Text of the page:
Z06 History, Pt 3 – 2006-2013

Chevy’s Steroid-Injected “Bad Boy” Vette

Dateline: 11-9-17 (All photos GM Archives) Kudos to the Corvette product planners and engineers for expanding on the Z06 “performance model” concept. “Suspension” has always been key to the Corvette’s success. From 1957 to 2000 Chevrolet offered many variations of suspension options for Corvette buyers. The early offerings up to 1975 were for serious track cars and included, the 1957 to 1959 RPO 684 Heavy Duty Brakes and Suspension, the 1960 to 1962 RPO 687 Heavy Duty Brakes and Special Steering option, the 1963 RPO Z06 Special Performance Equipment package, the 1967 to 1969 L88 engine and J56 Special Heavy Duty Brakes package, the 1970 to 1972 RPO ZR1 and ZR2 packages, and the 1973 to 1975 RPO Z07 Off Road Suspension and Brake Package. Up to this point, all of the before-mentioned special option packages were considered, “Off Road”, that’s code for; RACING.
For spirited street use, from 1974 to 1982 customers could option RPO FE7, the Gymkhana Suspension that gave customers stiffer front sway bar and stiffer springs for just $7.00! The term “gymkhana” means, “A day event comprising of races and other competitions between horse riders or car drivers.” A more modern term today would be, “Autocross.”
By 1982 the price had ballooned all the way up to $61.00! From 1984 to 1984 customers could order RPO Z51 Performance Handling Package. Then from 1987 and 1988 Chevrolet added RPO Z52, the Sport Handling Package. For 1989 and 1990 only the RPO Z51 Performance Handling Package was available. From 1991 to 1995 the Z07 Adjustable Suspension Package was back on the Corvette order sheet. Beginning in 1996 RPO Z51 was back and was available through the entire C5 production run and the C6 cars until 2009. The Z51 moniker arrived once more in 2014 as part of the all-new C7 lineup of Corvettes.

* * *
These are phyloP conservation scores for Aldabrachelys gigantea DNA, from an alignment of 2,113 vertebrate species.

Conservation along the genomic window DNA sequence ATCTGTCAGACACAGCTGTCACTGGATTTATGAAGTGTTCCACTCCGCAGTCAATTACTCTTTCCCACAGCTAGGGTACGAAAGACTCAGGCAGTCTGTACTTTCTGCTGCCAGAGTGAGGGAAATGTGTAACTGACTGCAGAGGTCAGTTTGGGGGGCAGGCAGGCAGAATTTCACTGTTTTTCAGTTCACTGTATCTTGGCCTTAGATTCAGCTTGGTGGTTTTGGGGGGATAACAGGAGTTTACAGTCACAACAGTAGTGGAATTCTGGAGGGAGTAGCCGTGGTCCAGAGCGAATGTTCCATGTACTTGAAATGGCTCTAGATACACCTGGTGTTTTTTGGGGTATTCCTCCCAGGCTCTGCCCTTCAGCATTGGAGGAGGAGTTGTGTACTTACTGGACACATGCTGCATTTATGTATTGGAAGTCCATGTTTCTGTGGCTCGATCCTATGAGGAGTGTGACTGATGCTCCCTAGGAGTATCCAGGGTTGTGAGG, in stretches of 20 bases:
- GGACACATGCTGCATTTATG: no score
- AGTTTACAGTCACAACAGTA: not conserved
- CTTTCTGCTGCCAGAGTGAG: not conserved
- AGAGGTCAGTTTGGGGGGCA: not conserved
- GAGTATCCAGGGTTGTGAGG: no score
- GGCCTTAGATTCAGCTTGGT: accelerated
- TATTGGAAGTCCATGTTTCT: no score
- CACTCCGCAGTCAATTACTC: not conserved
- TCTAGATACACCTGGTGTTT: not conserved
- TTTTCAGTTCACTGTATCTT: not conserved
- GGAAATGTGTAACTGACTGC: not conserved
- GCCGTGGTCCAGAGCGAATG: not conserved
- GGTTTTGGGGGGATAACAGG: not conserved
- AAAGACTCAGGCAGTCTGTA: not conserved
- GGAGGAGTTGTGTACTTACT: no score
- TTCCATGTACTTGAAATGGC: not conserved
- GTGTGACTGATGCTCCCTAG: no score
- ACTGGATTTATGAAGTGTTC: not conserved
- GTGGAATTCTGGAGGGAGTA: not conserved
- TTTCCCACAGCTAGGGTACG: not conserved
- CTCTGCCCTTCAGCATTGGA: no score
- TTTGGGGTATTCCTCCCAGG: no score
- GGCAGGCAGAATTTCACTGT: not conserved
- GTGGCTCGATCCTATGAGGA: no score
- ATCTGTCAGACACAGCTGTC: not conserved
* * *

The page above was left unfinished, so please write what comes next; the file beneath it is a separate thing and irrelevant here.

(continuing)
All of the before-mentioned suspension options were strictly limited to suspension, brakes, and steering. They were kind of like the C6 and C7 Grand Sports, but without the extra bling and didn’t look any different than a basic Corvette – no special badges or decals designating the performance suspensions. The C5 Z06 was a total game-changer. Not only did the C5 Z06 have more power under the hood, it looked like it had more power under the hood, with dedicated scoops, roof configuration, wheels, fat tires and trim. “Z06” was added to the Corvette Spotters game and was elevated quasi-track car status – for “serious” Corvette drivers.

 When the C6 Corvette made its grand debut at the American International Auto Show in Detroit in January 2004, after all the cheers, the next question was, “Where’s the Z06?” Two years later the C6 Z06 debuted at the 2006 American International Auto Show in Detroit. No one was disappointed! Where as the C5 Z06 was a well-executed Corvette Hardtop, with a buffed LS6 engine and some nice visual add-ons, the C6 Z06 was a totally unique car that looked like it was on steroids – and it was!
The C6 era was a mixed bag. At first the press couldn’t praise the car enough, then the complaints about the interior started. When the economy faltered and sales dropped, it was attributed to the car not being “enough.” When the C7 speculation mania kicked in, the Z06’s greatness was over shadowed. From 2006 to 2013 Chevrolet sold 27,015 Z06s. The first three years, 2006, 2007, and 2008, Chevrolet sold 6,272, 7,760, and 7,227 Z06s respectively. In 2009 sales dropped to 3,386 and from 2010 to 2013 sales never went past 2011’s 904 units.